Con Man Trump Admits Lying: Using Disinformation Strategy
Former President Donald Trump is convinced of his invincibility and ability to lie outright to his followers without facing any blowback or reckoning. He openly admitted that his steady stream of lies is a disinformation campaign.
Washington Post journalist Philip Rucker, a Pulitzer Prize, winning Journalist and co-author of the new book "I Alone Can Fix It: Donald J. Trump's Catastrophic Final Year," revealed a startling admission by the former President on Tuesday's broadcast of MSNBC's "Morning Joe" as to why Trump lied literally lied tens of thousands of times to his supporters and the American people.
In a moment of complete honesty, Trump admitted to a purposeful disinformation strategy. Rucker put it this way…
"We asked him why, as president, he thought it was OK for him to continually tell the American people things that were not true, to lie again and again and again."
And he said to us according to Rucker...
'You know, there's a beautiful word, and it's called disinformation.'"
The scorching tell-all book just released by Phillip Rucker and fellow Post journalist Carol Leonnig was in part based on an interview with Trump at his private Mar-a-Lago resort in Palm Beach, Florida, in March. The interview granted is a huge part of documenting the last months of his presidency that was Tuesday.
The admission of his disinformation strategy and fro that matter, his agreement to sit down and do the interview, given his attacks on the media in general and the Washington Post, Rucker and Leonnig in particular.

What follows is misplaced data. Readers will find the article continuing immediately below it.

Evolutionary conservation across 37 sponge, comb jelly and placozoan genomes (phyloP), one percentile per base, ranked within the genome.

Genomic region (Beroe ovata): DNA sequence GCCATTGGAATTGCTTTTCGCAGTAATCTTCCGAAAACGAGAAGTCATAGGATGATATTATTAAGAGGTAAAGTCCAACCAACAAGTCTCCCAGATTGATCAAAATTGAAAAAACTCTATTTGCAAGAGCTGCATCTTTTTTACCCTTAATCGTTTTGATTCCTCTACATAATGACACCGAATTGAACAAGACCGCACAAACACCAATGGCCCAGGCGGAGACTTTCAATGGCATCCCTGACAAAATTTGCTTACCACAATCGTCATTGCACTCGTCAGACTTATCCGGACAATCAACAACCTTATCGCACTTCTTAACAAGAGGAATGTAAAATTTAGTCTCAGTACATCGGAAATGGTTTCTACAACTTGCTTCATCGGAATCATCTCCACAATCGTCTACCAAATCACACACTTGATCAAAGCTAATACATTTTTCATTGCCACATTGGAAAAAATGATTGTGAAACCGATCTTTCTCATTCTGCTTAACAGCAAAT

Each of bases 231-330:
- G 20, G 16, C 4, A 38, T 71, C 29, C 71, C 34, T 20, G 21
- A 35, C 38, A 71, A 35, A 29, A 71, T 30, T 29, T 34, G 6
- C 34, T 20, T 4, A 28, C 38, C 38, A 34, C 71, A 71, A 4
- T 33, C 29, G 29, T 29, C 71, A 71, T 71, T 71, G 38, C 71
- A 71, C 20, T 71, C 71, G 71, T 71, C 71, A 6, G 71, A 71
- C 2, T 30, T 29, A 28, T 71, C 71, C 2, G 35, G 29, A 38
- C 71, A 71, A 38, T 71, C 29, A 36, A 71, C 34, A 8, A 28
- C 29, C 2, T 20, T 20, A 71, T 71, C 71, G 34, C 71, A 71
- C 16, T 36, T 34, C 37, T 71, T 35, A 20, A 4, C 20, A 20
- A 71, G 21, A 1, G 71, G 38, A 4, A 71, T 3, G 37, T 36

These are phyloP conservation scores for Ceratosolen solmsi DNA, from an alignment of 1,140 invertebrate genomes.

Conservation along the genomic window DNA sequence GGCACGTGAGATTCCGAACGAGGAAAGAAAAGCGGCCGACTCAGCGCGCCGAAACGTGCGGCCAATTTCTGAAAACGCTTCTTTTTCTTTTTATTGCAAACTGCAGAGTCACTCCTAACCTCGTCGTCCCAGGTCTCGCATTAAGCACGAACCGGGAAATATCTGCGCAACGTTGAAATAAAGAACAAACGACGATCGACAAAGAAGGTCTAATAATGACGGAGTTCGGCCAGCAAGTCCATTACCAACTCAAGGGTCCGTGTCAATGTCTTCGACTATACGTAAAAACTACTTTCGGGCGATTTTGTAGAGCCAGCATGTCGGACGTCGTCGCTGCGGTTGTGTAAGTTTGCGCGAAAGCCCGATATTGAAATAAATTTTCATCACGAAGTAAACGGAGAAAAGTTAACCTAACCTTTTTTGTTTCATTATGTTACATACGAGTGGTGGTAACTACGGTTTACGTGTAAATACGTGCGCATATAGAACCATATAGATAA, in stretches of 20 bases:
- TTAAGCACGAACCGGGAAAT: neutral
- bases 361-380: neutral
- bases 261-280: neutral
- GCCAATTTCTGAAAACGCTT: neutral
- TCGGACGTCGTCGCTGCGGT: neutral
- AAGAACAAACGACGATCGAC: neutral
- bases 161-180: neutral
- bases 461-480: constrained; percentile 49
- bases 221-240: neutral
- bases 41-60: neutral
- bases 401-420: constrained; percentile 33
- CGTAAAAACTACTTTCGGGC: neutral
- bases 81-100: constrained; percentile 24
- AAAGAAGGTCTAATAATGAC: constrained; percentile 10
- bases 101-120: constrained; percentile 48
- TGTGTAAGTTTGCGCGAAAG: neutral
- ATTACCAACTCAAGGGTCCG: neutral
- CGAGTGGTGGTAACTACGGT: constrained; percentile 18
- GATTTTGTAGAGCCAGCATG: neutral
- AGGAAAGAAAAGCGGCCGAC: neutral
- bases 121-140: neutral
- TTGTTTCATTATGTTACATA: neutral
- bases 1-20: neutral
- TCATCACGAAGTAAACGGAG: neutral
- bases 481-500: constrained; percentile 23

When asked why the former president agreed to the interview given the cleat animosities he has toward them and the Post, Leonnig suggested that the former president is addicted to the attention.
Leonnig went on to say…
" It is a sickness in some respects."
"However, I would argue part of the reason he sat with us for so long is that we were eager to hear his explanations ... his narrative of this incredible, consequential, and ultimately catastrophic year. We wanted him to have a chance to explain that."
Trump appears to be eager to let everyone know why he lost the election, which comes down to a combination of believing the election was rigged against him and "how often people around him failed him."
According to Leonnig …
"I think it's so interesting (Trump's) narrative is basically that he alone was the brilliant genius and everyone else was an enemy or a weak, paltry stand-in."
Carol Leonnig: 'Donald Trump Wants That Alternate Reality Out There.'